Life is indeed a stitch!
Berryhill Heirlooms and Susie Gay present techniques, heirloom sewing, hand embroidery and other musings that you will enjoy and appreciate. Come and join in the fun with Susie, a Home Economist, and savor a little rest from your hectic day...and yes, it's a Degree she uses every day!

Sunday, January 26, 2020

Finished UFO!

It's that time of the year, the winter months, to work on those Unfinished Objects. I worked on this wonderful shawl again while at Stitchin at the Beach 2020 in early January. It's a class I took from the EGA (Embroiderer's Guild of America) entitled "Flowers for a Fall Evening" by Kris Andrews that I've written about before. After getting back home I decided it was time to finish and get one more project out of that UFO box! Here are the final steps in this lovely, crewelwork shawl.

The last leaf which sits at the center back of the project in Appleton wools is worked in 402, 403 and 404. Long and short stitch is becoming easier for me to do, especially in wool.
The vein, in 407, covers up the void and completes the shading.

Chenille thread adds highlights and it's by The Thread Gatherer "Silken Chenille", SC060 Burnished Gold. It's variegated. (Check out their website for some gorgeous threads!) You have to work with short (12") lengths because it's fragile, using a chenille needle.
Here is the finished leaf Don't you think it's beautiful?
After pressing both the silk lining and the completed shawl it's time to pin the two right sides together. It's so long that I had to do it on the dining room table to support the fabric so it wouldn't stretch or distort. And I almost used every pin in the cup pincushion!
Next it was time to let it hang over the banister for a few days to rest.
After pressing the opening on the end to turn it through, I pinned and hand stitched it closed with a Ladder Stitch. You can't even see where it that stitch!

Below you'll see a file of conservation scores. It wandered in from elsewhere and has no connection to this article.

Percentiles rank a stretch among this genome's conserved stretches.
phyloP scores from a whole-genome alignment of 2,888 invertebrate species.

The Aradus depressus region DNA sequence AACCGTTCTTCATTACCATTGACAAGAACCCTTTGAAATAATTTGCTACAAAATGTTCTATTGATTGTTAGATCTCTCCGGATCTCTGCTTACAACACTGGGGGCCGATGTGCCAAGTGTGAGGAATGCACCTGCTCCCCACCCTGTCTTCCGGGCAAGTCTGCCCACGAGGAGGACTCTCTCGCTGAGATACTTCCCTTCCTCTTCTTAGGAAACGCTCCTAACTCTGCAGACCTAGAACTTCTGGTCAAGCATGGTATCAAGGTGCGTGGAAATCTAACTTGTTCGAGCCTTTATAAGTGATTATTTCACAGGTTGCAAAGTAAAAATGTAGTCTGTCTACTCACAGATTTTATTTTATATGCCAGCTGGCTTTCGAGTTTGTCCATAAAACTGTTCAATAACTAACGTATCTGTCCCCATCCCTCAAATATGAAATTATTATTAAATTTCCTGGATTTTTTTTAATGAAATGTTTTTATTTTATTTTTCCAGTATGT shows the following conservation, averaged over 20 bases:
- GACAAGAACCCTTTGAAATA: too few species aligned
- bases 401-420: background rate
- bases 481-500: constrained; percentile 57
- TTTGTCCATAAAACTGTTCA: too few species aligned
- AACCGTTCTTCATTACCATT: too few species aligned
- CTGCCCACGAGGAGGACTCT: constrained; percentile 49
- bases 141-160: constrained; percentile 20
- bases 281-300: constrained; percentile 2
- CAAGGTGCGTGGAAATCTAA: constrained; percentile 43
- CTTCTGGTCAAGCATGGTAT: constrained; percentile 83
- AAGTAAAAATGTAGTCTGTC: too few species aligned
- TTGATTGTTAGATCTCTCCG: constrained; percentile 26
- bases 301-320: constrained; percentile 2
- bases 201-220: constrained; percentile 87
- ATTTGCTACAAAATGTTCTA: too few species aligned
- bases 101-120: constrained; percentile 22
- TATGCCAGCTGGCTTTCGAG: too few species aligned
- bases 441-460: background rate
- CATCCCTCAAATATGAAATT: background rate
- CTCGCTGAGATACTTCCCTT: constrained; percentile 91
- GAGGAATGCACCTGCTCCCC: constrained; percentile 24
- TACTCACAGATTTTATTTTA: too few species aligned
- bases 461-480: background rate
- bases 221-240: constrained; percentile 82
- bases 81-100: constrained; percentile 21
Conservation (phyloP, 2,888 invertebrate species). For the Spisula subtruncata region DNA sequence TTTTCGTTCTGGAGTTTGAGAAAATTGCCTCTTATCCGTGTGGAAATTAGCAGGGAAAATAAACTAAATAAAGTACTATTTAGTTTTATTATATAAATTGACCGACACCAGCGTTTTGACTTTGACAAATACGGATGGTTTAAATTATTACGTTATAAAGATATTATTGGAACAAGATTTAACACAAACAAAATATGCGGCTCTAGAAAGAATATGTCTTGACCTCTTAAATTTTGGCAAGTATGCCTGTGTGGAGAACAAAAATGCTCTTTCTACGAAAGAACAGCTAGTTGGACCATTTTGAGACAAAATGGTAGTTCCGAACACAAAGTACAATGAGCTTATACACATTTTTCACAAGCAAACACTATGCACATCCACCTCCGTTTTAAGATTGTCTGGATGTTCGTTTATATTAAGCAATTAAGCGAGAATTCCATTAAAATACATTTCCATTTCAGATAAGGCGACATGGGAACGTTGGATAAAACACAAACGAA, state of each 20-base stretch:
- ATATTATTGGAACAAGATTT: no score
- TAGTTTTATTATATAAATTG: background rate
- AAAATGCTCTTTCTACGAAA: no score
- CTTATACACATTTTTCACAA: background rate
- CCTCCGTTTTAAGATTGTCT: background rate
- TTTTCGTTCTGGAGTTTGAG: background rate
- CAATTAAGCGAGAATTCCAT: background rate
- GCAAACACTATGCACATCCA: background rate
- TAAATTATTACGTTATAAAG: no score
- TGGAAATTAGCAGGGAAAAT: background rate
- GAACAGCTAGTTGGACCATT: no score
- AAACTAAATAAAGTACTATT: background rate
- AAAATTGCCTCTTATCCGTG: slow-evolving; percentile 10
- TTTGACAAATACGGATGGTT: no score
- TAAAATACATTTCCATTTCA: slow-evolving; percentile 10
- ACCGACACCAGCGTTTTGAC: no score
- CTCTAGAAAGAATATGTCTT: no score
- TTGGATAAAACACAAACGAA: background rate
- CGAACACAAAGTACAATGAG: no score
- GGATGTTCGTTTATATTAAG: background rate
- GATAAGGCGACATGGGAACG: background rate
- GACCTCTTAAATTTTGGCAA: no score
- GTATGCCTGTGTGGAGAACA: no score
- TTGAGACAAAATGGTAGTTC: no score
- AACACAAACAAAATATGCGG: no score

The last step was to topstitch all around the edge so that the lining doesn't peak out. Not an easy job because the two fabrics slide against each other. So I pressed and steamed it again around the edges with a press cloth. Starting at one end, I pinned in sequence from one end up to the other...lots of pins! 
The easiest way to get a consistent, even top stitch was to use my Narrow Edge Stitch Foot: the fabric rides against the black blade (it doesn't cut) and moving the machine needle over to the left the correct distance. It was much easier to stitch and it came out perfect!

So this UFO is completed.....
except I want to add a small hand-beaded black fringe on the short ends.  
That's for another day and blog post!

Thursday, December 19, 2019

Christmas Needlework Memories

It's that time of year to get all the decorations out especially when the whole family is coming to our house for the holidays. As I brought them out I realized I have many Christmas pieces I've made through the years. It's a "History", so to speak, of Christmas needlework decorations.

The 1970's (or earlier):  Kits!! I had a crazy idea if I did one kit a year I could "build" our inventory. Now, we're talking felt appliqué and sequins...after all, it was the 70's!

Christmas card holder, wall hangings and the children's Christmas stockings....I was busy!

1980's:  Lots of counted cross stitch pictures and one pillow in gorgeous, warm colors and a little bit of gold sparkle.  Come gotta have sparkle for he holidays!

 I guess I was on a counted cross stitch roll for awhile.

1990's: I worked on two Christmas projects, both my own designs, both Crazy Patch, with all sorts of beads, silk ribbon embroidery and regular embroidery, while my husband was deployed in Bosnia and I was in living and working in Heidelberg.
 My Christmas Tree Skirt actually won an award in 1999 in Sew Beautiful magazine.
The table runner is based on the quilting Dresden Plate designs.
Last but not least, is a little counted cross stitch design using beautiful woven linen Zweigart band to lay out along a shelf. Again, stitched while in Germany waiting for my husband to come home from his deployment.
So many memories through the years. I hope you all have wonderful memories from your needlework adventures and creations. Merry Christmas and I wish you a safe and properous New Year!

Friday, December 6, 2019

Kitting for Classes

Oh my goodness, just when I think I can get ready for all the family to descend on us for the holidays I have to make kits. Kits for Stitchin' at the Beach 2020 in Myrtle Beach in early January. Lots of kits, lots of ordering supplies to include replacement printer cartridges to print out more patterns and instructions. It's always a "nut roll" but fun to do. I just have to get it all done so I can clean up the dining room - my assembly workroom - to get ready for Christmas. Here's a view of the Summertime Baby Dress class kits in pink and blue (the blue pictured below).

The line up on the table....21 kits in all with silk ribbons, entredeux, laces, Swiss insertions...lots of goodies to sew!  And don't forget the luscious Swiss batiste!

And there's always paperwork involved.

Counting Mother of Pearl buttons...

And boxes on the floor corralling the kits and extra supplies to take to class...

It's going to be a fun week in January teaching and selling embroidery and sewing supplies!